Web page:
Sunday, November 27, 2011

Manila - Chicago

November 26, 2011

Peace and Good,

I finished up my visit in the Philippines. I wasn't feeling all that well at the beginning of the week (a travel stomach thing), but I always carry the right medicine with me and I recovered quite quickly. I finished a series of talks to the candidates at a place called Novaliches. This is a complex run by the friars on the north of Manila including their residence, a church, a retreat house and a clinic for the poor. The deacon there, fr. John, was a civil engineer by trade, and he has done wonders in sprucing the place up.

In these two weeks, I managed to give 28 hours of presentations on Sacred Scripture. It was well worth while, and I think the friars appreciated the fact that someone had come from a distance to offer them assistance.

I flew out of Manila on Friday morning. The first flight was to Tokyo. This was my first time in Japan. It was a four hour flight, and a five hour lay over. Then an eleven hour flight to Chicago.

I always suffer from jet lag, and this is a ten hour difference in time zones. I arrived on Friday evening, and I am writing this on Sunday noon and am still under its effects.

Because I passed the international date line, I actually lost a day in flight. It still freaks me out that I technically arrived in Chicago before I left Tokyo.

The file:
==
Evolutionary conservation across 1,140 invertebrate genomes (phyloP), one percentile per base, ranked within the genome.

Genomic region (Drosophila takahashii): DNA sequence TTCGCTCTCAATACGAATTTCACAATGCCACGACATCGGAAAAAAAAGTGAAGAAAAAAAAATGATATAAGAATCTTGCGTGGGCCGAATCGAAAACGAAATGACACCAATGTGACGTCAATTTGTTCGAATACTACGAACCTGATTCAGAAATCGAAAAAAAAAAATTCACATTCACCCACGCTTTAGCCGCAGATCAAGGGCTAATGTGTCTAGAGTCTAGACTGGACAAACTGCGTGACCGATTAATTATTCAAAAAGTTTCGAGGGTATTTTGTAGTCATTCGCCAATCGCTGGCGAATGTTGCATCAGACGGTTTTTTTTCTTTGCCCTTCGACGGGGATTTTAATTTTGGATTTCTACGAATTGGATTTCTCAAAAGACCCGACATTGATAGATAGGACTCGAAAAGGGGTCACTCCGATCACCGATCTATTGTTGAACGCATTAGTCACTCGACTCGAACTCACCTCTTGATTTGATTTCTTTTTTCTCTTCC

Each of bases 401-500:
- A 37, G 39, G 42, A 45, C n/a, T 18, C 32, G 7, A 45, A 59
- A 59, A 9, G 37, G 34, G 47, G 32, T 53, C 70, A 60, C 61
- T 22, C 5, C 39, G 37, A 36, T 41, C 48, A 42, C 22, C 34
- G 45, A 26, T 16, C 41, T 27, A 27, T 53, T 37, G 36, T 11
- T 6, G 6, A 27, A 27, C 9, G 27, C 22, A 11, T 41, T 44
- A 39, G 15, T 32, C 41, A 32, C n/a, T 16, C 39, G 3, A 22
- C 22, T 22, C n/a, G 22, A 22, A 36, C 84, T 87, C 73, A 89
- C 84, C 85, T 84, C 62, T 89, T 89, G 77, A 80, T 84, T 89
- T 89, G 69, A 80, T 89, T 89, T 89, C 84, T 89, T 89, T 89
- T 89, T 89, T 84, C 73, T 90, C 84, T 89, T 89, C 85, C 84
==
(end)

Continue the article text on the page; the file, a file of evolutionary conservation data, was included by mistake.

I finished a few books this week. The first book was Prior Bad Acts by Tami Hoag. I had seen her name often, but this is the first time I have read one of her books. It is about a judge who takes into account the need to exclude prior bad acts in a trial about a current matter when those acts have nothing to do with the case. There is outrage at her decision, and she is shortly after assaulted and later kidnapped. There is a lot of action, and the writing is good. I would recommend it to others if you like this type of mystery.

A second book is Winter in Tirane by Jiri Kaajane. Tirane is the capitol of Albania, and it describes the lot of a man caught up in the period right after the revolution that removed a Stalinist regime from power and before things began to settle down. Everyone is either trying to continue the past or launch themselves into a future which is totally unknown to them (for they were very restricted in what information they could receive from overseas during the communist times). A lot of the hair brained plans remind me of Romania when I would visit it shortly after the communists fell. Everyone is selling something, whether it be influence or flour stolen from the job or know how.

A third book was Icebound by Dean Koontz. The previous books I read by Koontz were more horror stories. This one is more of an adventure mixed with hunting for an insane murderer story. It was good, but some of the details were a little far fetched.

Have a good week.

fr. Jude


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